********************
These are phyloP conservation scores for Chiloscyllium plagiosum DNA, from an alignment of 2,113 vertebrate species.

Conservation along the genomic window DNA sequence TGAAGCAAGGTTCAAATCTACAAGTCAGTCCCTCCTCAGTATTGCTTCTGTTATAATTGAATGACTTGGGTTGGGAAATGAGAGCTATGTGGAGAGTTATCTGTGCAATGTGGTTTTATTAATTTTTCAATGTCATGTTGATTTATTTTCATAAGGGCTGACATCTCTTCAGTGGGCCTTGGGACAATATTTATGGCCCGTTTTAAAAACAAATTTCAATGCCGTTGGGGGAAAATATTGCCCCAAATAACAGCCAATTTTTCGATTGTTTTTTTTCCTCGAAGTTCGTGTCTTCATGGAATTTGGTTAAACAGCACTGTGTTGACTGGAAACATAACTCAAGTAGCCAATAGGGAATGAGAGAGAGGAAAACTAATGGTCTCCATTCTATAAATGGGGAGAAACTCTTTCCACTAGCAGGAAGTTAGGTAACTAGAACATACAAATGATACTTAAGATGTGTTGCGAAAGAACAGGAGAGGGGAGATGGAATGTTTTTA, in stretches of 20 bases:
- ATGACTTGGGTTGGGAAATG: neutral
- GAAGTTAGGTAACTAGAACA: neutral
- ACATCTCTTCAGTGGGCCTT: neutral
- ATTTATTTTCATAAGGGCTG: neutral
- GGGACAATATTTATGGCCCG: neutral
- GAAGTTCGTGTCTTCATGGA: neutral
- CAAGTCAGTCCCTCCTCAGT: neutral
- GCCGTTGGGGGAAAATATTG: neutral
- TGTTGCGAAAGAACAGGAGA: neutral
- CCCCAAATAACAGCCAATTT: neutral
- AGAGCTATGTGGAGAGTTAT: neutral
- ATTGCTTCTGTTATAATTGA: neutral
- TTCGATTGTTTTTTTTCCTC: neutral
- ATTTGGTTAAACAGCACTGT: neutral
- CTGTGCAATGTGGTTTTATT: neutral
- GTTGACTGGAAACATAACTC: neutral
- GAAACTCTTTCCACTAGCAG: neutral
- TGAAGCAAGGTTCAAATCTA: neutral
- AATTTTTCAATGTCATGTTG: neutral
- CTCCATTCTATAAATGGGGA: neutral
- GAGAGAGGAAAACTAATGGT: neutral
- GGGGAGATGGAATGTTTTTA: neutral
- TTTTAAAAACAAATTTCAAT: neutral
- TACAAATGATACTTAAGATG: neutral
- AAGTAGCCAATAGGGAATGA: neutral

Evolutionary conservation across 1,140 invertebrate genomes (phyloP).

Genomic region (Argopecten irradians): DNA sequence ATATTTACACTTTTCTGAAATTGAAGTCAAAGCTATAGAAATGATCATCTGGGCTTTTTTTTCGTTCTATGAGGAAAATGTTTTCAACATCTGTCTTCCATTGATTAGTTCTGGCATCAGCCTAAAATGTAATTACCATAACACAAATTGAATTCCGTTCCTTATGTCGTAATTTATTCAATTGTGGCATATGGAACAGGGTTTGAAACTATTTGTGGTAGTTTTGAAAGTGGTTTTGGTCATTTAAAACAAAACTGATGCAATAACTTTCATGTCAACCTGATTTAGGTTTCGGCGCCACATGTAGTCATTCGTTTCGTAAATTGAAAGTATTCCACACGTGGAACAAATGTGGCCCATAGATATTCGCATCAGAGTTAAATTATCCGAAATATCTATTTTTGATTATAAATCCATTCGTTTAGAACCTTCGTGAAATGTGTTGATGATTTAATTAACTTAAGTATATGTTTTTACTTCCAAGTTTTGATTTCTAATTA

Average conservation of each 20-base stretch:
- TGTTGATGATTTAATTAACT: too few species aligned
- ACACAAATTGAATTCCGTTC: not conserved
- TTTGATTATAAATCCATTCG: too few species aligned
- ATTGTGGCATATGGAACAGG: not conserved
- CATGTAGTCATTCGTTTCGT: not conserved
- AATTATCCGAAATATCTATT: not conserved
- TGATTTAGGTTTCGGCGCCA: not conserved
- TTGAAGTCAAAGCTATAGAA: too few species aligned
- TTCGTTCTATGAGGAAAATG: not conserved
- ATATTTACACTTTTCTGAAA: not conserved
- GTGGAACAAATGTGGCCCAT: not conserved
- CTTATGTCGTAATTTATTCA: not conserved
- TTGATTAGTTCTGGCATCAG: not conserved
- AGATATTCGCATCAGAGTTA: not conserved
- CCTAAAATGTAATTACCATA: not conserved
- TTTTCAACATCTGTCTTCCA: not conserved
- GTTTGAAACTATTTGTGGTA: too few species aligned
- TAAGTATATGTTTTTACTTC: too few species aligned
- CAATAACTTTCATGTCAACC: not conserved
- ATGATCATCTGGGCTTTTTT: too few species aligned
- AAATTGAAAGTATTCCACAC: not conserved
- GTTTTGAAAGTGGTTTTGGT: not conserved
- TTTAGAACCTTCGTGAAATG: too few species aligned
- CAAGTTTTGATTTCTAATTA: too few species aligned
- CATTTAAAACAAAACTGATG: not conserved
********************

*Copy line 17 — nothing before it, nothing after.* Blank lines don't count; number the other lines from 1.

- CTGTGCAATGTGGTTTTATT: neutral